World aeronautical chart

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A World Aeronautical Chart (WAC) is a type of aeronautical chart used for navigation by pilots flying primarily moderate speed aircraft and aircraft operating at high altitudes. They are produced at a scale of 1:1,000,000 (approximately 1 inch = 13.7 nautical miles or 16 statute miles).

These charts are similar to sectional charts and the symbols are the same except there is less detail due to the smaller scale, and because of this, it is seldom used for visual flight rules flight. WACs show topographic information, airports and radio navigational aids. They are primarily useful for strategic flight planning, where a comprehensive view of the entire flight area is useful.

These charts are revised annually except several Alaskan charts and the Mexican/Caribbean charts which are revised every 2 years. Australian WAC charts are amended every 3 to 5 years.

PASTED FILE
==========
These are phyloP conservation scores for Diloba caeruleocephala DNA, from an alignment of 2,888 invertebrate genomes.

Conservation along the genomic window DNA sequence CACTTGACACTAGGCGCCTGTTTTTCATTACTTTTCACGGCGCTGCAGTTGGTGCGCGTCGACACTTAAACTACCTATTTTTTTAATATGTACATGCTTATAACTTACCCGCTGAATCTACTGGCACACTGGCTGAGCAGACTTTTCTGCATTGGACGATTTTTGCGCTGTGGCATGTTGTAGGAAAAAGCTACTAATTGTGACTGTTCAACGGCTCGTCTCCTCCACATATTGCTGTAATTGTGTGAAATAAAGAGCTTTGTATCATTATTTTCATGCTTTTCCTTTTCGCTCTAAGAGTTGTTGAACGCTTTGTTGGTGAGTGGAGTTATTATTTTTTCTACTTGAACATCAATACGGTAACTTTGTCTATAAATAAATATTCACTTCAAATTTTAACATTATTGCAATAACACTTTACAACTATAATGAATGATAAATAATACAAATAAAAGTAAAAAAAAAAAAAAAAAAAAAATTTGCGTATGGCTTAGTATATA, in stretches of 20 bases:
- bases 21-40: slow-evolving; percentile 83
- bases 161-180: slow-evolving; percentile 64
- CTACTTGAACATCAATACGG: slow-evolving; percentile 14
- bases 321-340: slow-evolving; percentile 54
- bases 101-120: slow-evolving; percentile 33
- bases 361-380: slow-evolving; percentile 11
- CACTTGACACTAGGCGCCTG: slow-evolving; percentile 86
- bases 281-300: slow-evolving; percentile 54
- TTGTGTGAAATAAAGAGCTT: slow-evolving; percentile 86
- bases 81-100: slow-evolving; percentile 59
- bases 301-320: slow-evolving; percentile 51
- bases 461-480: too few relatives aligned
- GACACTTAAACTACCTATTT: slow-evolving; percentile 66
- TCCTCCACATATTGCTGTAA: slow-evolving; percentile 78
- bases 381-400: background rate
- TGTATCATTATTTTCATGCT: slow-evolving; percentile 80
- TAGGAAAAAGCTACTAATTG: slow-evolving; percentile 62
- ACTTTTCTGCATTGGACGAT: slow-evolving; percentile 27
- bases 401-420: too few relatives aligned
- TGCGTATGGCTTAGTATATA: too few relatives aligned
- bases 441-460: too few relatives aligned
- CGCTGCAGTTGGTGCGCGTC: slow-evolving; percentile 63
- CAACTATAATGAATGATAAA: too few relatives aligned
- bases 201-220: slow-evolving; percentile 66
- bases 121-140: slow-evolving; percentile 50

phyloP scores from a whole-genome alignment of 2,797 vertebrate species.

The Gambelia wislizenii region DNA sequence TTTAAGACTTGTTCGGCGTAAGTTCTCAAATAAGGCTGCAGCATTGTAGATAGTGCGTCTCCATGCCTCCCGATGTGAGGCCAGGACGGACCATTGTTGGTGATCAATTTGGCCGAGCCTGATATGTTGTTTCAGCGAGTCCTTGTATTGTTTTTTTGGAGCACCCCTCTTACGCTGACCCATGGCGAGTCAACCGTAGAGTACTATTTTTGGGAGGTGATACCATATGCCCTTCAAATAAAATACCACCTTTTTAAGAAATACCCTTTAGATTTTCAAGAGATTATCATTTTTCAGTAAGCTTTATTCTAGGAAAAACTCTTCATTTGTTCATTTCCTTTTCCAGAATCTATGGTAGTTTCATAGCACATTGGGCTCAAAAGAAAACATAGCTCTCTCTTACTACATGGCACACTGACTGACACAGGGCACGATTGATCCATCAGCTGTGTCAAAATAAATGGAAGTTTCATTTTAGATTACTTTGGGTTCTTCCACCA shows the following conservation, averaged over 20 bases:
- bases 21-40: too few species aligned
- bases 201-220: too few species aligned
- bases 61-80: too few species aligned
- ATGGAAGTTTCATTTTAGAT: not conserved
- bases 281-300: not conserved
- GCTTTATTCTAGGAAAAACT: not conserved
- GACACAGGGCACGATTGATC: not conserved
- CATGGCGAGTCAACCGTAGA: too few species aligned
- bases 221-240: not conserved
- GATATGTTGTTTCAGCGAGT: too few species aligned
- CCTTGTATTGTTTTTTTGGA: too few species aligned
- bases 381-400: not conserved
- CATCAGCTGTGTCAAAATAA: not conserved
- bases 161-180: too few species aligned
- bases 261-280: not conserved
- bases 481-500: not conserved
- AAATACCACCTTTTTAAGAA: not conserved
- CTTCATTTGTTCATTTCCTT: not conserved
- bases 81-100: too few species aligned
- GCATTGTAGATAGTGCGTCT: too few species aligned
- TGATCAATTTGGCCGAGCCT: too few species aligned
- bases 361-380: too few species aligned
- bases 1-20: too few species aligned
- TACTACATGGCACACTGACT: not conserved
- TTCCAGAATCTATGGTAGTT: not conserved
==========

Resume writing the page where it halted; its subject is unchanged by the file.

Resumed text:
A set of 12 WACs covers the continental United States and 8 others cover Alaska. Canadian airspace is covered by a set of 18 WACs. The 43 Australian WACs are indexed according to a geographic name or a corresponding 4-digit number. [1].

Unlike sectional charts, North American WACs are named according to an international "grid system" having a combination of letters and numbers. For example, WAC CF-16 covers the Pacific Northwest, and E-15 covers the British Columbia area. Letters progress from A at the north pole to U at the southern tip of Argentina. The numbers generally progress from 1 at the Greenwich meridian and increasing to the east, to a maximum of 29, depending upon the number of charts required at that latitude.


See also

  • Aeronautical chart conventions (United States)
  • Operational navigation chart (ONC) (which do not show controlled airspace boundaries)

Source: FAA Pilot's Handbook